Validate cluster creation

Then specify the name of the cluster and its IP address. By clicking on Next, the cluster will be created.

Specify the name of the cluster and its IP address Create the cluster

In this pane, you configure your stretched cluster by placing nodes in the right site. Two sites must be defined and you have to set a site for each node.

Assign servers to sites

The last stage regards Storage Spaces Direct. If your disks were used in a previous cluster and you want to clean disks, you can do it here.

Clean drivers

Then Windows Admin Center ensures that disks suit Storage Spaces Direct.

Verify drivers

Next the wizard checks the prerequisites and enables Storage Spaces Direct.

Validate storage Enable storage spase direct


After the wizard has finished, the Azure Stack HCI is ready for prime time as you can see below.


Even if the extension creates the cluster automatically, I noticed some settings that are not best practices. A few examples:

  • Block cache size is not set
  • RSS and VMQ are not set
  • Cluster networks are all in “Cluster and Client”. I recommend to set the network for cluster communication to “Cluster Only”
  • The cluster witness is not set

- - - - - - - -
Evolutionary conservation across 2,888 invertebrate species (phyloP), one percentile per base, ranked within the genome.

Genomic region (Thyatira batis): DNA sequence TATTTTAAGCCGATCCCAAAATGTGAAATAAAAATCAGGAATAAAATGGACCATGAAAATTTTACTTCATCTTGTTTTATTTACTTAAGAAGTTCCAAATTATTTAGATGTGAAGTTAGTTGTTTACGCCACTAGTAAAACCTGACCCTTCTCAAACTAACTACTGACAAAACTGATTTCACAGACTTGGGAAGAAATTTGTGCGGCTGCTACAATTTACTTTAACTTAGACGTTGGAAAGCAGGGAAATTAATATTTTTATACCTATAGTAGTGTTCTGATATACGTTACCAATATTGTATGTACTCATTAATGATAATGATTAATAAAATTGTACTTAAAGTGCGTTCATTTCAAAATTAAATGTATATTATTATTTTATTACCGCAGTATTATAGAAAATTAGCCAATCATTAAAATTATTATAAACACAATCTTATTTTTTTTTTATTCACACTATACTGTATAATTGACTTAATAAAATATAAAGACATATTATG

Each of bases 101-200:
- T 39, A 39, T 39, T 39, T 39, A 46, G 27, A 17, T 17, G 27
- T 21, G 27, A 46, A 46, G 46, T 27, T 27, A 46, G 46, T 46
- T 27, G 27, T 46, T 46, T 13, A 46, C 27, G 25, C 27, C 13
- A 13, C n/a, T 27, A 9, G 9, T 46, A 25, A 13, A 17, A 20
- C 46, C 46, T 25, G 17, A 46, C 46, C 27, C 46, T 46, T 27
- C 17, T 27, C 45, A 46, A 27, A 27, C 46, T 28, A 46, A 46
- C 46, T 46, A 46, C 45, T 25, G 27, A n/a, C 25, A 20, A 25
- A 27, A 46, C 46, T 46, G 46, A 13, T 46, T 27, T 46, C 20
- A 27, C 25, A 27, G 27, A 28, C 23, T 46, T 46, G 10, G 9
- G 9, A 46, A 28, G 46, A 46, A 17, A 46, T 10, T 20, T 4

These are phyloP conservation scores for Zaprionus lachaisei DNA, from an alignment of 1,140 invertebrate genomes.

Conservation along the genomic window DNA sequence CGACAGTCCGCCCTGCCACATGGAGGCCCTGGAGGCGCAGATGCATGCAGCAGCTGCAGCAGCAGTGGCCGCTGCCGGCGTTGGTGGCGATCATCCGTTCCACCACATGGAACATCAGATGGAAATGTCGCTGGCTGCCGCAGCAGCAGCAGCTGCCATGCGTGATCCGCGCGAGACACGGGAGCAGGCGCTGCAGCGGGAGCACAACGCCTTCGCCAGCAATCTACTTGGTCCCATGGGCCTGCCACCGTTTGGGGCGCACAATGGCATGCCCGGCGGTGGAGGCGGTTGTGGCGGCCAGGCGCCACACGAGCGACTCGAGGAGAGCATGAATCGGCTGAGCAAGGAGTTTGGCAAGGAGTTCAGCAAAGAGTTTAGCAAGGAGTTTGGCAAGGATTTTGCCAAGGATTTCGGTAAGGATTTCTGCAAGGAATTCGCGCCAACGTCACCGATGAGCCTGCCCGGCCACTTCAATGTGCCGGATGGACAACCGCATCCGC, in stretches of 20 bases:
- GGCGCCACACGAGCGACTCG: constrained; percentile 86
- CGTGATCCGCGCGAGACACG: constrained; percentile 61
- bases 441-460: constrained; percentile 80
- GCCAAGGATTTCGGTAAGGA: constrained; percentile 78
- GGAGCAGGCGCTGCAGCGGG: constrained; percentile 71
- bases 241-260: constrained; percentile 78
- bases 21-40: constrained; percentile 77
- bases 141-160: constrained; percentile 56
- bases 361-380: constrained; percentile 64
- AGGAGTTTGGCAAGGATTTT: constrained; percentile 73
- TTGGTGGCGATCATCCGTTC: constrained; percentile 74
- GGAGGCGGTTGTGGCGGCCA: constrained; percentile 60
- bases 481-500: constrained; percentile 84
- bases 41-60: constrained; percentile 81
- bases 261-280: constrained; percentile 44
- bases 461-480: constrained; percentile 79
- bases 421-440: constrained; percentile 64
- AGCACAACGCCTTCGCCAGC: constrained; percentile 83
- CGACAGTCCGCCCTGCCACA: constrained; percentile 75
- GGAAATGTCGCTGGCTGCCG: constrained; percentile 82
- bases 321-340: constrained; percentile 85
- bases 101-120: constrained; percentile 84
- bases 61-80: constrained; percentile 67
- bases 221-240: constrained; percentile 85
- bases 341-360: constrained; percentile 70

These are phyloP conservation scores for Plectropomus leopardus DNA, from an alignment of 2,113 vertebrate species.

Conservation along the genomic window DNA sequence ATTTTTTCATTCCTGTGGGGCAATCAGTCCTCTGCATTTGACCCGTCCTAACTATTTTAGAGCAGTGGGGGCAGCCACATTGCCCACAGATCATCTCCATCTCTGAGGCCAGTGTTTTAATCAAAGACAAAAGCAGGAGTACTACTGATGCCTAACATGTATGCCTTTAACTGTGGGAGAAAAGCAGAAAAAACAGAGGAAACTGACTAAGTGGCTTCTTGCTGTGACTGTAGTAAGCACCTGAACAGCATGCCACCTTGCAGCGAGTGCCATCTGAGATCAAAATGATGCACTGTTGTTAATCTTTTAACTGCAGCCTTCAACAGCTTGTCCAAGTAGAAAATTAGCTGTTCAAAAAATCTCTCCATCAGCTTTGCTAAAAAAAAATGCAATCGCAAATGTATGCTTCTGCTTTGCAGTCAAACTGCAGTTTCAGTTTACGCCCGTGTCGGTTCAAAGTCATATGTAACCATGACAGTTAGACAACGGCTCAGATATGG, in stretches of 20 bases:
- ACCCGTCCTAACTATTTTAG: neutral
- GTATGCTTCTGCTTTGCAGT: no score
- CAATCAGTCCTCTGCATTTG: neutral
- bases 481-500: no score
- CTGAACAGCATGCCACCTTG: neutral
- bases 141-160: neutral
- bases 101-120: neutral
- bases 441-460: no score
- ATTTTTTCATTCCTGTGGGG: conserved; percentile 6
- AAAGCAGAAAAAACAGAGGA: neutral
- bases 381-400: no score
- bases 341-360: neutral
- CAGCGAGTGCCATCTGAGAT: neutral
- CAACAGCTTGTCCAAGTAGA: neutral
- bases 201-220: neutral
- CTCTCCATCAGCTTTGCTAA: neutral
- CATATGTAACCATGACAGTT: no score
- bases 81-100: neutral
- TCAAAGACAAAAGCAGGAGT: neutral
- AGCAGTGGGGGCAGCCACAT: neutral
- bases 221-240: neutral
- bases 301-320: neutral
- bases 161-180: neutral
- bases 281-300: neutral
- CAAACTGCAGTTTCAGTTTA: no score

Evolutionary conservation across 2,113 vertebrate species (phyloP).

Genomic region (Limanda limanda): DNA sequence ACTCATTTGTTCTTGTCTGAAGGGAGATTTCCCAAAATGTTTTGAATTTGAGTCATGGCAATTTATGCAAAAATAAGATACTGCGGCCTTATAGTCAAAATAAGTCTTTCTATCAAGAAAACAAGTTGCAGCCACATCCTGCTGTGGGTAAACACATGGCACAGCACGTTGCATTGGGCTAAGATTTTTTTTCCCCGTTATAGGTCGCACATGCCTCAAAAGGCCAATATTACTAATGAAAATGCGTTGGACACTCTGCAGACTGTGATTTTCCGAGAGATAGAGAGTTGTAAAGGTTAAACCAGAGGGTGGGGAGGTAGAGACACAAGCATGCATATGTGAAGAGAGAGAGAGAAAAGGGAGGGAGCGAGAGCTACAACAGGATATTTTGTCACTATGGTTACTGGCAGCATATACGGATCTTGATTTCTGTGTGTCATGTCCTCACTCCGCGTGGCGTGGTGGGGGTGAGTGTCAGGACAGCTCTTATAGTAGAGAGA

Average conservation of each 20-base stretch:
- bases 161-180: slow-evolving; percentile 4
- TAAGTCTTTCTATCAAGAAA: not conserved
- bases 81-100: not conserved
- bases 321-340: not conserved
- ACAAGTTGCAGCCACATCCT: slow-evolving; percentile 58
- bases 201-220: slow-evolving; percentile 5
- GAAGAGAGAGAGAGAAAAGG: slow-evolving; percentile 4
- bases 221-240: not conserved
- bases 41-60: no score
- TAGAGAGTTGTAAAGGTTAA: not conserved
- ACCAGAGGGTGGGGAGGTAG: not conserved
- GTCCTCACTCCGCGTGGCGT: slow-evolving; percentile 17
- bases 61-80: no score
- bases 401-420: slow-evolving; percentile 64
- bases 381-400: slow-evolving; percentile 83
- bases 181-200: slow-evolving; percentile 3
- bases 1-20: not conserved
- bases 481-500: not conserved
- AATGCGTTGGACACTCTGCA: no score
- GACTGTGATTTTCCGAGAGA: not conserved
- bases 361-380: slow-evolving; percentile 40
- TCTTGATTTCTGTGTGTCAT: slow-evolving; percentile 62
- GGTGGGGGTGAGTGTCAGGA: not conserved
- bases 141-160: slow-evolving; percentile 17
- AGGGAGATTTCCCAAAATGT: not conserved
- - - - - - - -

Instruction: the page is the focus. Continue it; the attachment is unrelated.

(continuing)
• Integration in Microsoft Azure
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I love the new iteration of Azure Stack HCI, especially Azure Stack HCI OS, stretched cluster and the cluster creation extension. Before you had to use PowerShell a lot to deploy an Azure Stack HCI. Now you can do it in 1 hour by click-click. I’m really impressed by all of this!

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Romain Serre
Romain Serre
Senior consultant at Exakis
Romain Serre works in Lyon as a Senior Consultant. He is focused on Microsoft Technology, especially on Hyper-V, System Center, Storage, networking and Cloud OS technology as Microsoft Azure or Azure Stack. He is a MVP and he is certified Microsoft Certified Solution Expert (MCSE Server Infrastructure & Private Cloud), on Hyper-V and on Microsoft Azure (Implementing a Microsoft Azure Solution).